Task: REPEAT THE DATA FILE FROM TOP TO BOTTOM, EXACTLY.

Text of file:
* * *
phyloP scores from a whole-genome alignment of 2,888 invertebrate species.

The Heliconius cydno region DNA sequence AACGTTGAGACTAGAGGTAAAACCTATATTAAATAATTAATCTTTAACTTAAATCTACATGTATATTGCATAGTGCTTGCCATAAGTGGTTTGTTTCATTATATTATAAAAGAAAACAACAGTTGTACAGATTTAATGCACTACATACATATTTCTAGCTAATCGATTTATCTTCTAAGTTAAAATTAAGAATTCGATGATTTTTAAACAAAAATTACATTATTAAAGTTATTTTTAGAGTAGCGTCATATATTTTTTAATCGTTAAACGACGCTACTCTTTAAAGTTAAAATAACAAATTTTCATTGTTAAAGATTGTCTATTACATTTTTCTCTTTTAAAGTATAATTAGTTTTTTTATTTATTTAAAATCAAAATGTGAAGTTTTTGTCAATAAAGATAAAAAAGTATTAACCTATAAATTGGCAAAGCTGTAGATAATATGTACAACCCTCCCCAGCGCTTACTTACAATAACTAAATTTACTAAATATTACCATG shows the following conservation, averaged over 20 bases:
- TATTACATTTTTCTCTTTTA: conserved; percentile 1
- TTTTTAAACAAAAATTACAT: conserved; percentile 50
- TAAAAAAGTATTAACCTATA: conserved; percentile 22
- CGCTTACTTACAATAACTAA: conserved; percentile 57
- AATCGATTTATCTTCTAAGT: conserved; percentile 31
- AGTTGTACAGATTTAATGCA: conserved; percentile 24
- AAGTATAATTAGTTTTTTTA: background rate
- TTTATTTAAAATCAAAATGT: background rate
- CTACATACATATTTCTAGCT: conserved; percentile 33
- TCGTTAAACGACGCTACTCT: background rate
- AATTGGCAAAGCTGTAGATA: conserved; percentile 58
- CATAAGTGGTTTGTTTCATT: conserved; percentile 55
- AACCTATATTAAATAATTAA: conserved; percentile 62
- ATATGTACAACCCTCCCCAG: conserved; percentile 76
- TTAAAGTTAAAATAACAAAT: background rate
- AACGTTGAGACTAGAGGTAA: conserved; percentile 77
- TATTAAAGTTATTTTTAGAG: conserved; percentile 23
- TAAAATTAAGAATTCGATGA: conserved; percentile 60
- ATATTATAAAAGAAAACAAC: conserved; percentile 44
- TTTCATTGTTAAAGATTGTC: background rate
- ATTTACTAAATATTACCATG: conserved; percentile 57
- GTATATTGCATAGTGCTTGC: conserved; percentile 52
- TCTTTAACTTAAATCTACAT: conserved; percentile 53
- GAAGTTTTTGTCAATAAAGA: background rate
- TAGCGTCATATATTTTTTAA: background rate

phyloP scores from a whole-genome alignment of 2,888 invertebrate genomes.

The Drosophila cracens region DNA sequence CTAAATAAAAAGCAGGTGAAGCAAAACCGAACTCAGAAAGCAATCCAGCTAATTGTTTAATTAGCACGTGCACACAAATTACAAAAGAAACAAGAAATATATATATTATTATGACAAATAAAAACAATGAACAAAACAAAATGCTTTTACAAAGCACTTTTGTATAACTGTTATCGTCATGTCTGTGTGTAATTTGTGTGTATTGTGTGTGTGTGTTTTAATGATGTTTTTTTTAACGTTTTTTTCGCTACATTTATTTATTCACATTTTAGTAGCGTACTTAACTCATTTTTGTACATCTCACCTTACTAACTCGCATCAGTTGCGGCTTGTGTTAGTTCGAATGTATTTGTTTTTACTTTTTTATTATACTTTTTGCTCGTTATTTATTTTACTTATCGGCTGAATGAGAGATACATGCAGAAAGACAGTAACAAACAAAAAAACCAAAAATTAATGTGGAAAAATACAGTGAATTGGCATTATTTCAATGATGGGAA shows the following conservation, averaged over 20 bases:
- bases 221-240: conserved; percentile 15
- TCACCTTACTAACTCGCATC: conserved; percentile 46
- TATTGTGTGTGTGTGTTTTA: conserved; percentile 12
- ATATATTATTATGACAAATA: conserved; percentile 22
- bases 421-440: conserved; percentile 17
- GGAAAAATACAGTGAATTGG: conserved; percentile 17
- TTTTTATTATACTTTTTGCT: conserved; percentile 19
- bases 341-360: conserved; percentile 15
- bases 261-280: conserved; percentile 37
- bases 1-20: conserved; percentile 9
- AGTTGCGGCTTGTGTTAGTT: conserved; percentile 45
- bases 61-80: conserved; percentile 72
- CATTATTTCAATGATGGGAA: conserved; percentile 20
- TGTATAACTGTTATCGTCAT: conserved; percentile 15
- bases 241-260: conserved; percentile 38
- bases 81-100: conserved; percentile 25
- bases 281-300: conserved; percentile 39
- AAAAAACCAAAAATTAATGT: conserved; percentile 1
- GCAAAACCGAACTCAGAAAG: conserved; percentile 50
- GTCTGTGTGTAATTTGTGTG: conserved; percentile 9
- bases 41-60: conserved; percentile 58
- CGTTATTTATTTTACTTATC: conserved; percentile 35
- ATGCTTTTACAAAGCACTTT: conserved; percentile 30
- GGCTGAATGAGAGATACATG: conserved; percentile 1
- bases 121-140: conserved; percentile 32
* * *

phyloP scores from a whole-genome alignment of 2,888 invertebrate species.

The Heliconius cydno region DNA sequence AACGTTGAGACTAGAGGTAAAACCTATATTAAATAATTAATCTTTAACTTAAATCTACATGTATATTGCATAGTGCTTGCCATAAGTGGTTTGTTTCATTATATTATAAAAGAAAACAACAGTTGTACAGATTTAATGCACTACATACATATTTCTAGCTAATCGATTTATCTTCTAAGTTAAAATTAAGAATTCGATGATTTTTAAACAAAAATTACATTATTAAAGTTATTTTTAGAGTAGCGTCATATATTTTTTAATCGTTAAACGACGCTACTCTTTAAAGTTAAAATAACAAATTTTCATTGTTAAAGATTGTCTATTACATTTTTCTCTTTTAAAGTATAATTAGTTTTTTTATTTATTTAAAATCAAAATGTGAAGTTTTTGTCAATAAAGATAAAAAAGTATTAACCTATAAATTGGCAAAGCTGTAGATAATATGTACAACCCTCCCCAGCGCTTACTTACAATAACTAAATTTACTAAATATTACCATG shows the following conservation, averaged over 20 bases:
- TATTACATTTTTCTCTTTTA: conserved; percentile 1
- TTTTTAAACAAAAATTACAT: conserved; percentile 50
- TAAAAAAGTATTAACCTATA: conserved; percentile 22
- CGCTTACTTACAATAACTAA: conserved; percentile 57
- AATCGATTTATCTTCTAAGT: conserved; percentile 31
- AGTTGTACAGATTTAATGCA: conserved; percentile 24
- AAGTATAATTAGTTTTTTTA: background rate
- TTTATTTAAAATCAAAATGT: background rate
- CTACATACATATTTCTAGCT: conserved; percentile 33
- TCGTTAAACGACGCTACTCT: background rate
- AATTGGCAAAGCTGTAGATA: conserved; percentile 58
- CATAAGTGGTTTGTTTCATT: conserved; percentile 55
- AACCTATATTAAATAATTAA: conserved; percentile 62
- ATATGTACAACCCTCCCCAG: conserved; percentile 76
- TTAAAGTTAAAATAACAAAT: background rate
- AACGTTGAGACTAGAGGTAA: conserved; percentile 77
- TATTAAAGTTATTTTTAGAG: conserved; percentile 23
- TAAAATTAAGAATTCGATGA: conserved; percentile 60
- ATATTATAAAAGAAAACAAC: conserved; percentile 44
- TTTCATTGTTAAAGATTGTC: background rate
- ATTTACTAAATATTACCATG: conserved; percentile 57
- GTATATTGCATAGTGCTTGC: conserved; percentile 52
- TCTTTAACTTAAATCTACAT: conserved; percentile 53
- GAAGTTTTTGTCAATAAAGA: background rate
- TAGCGTCATATATTTTTTAA: background rate

phyloP scores from a whole-genome alignment of 2,888 invertebrate genomes.

The Drosophila cracens region DNA sequence CTAAATAAAAAGCAGGTGAAGCAAAACCGAACTCAGAAAGCAATCCAGCTAATTGTTTAATTAGCACGTGCACACAAATTACAAAAGAAACAAGAAATATATATATTATTATGACAAATAAAAACAATGAACAAAACAAAATGCTTTTACAAAGCACTTTTGTATAACTGTTATCGTCATGTCTGTGTGTAATTTGTGTGTATTGTGTGTGTGTGTTTTAATGATGTTTTTTTTAACGTTTTTTTCGCTACATTTATTTATTCACATTTTAGTAGCGTACTTAACTCATTTTTGTACATCTCACCTTACTAACTCGCATCAGTTGCGGCTTGTGTTAGTTCGAATGTATTTGTTTTTACTTTTTTATTATACTTTTTGCTCGTTATTTATTTTACTTATCGGCTGAATGAGAGATACATGCAGAAAGACAGTAACAAACAAAAAAACCAAAAATTAATGTGGAAAAATACAGTGAATTGGCATTATTTCAATGATGGGAA shows the following conservation, averaged over 20 bases:
- bases 221-240: conserved; percentile 15
- TCACCTTACTAACTCGCATC: conserved; percentile 46
- TATTGTGTGTGTGTGTTTTA: conserved; percentile 12
- ATATATTATTATGACAAATA: conserved; percentile 22
- bases 421-440: conserved; percentile 17
- GGAAAAATACAGTGAATTGG: conserved; percentile 17
- TTTTTATTATACTTTTTGCT: conserved; percentile 19
- bases 341-360: conserved; percentile 15
- bases 261-280: conserved; percentile 37
- bases 1-20: conserved; percentile 9
- AGTTGCGGCTTGTGTTAGTT: conserved; percentile 45
- bases 61-80: conserved; percentile 72
- CATTATTTCAATGATGGGAA: conserved; percentile 20
- TGTATAACTGTTATCGTCAT: conserved; percentile 15
- bases 241-260: conserved; percentile 38
- bases 81-100: conserved; percentile 25
- bases 281-300: conserved; percentile 39
- AAAAAACCAAAAATTAATGT: conserved; percentile 1
- GCAAAACCGAACTCAGAAAG: conserved; percentile 50
- GTCTGTGTGTAATTTGTGTG: conserved; percentile 9
- bases 41-60: conserved; percentile 58
- CGTTATTTATTTTACTTATC: conserved; percentile 35
- ATGCTTTTACAAAGCACTTT: conserved; percentile 30
- GGCTGAATGAGAGATACATG: conserved; percentile 1
- bases 121-140: conserved; percentile 32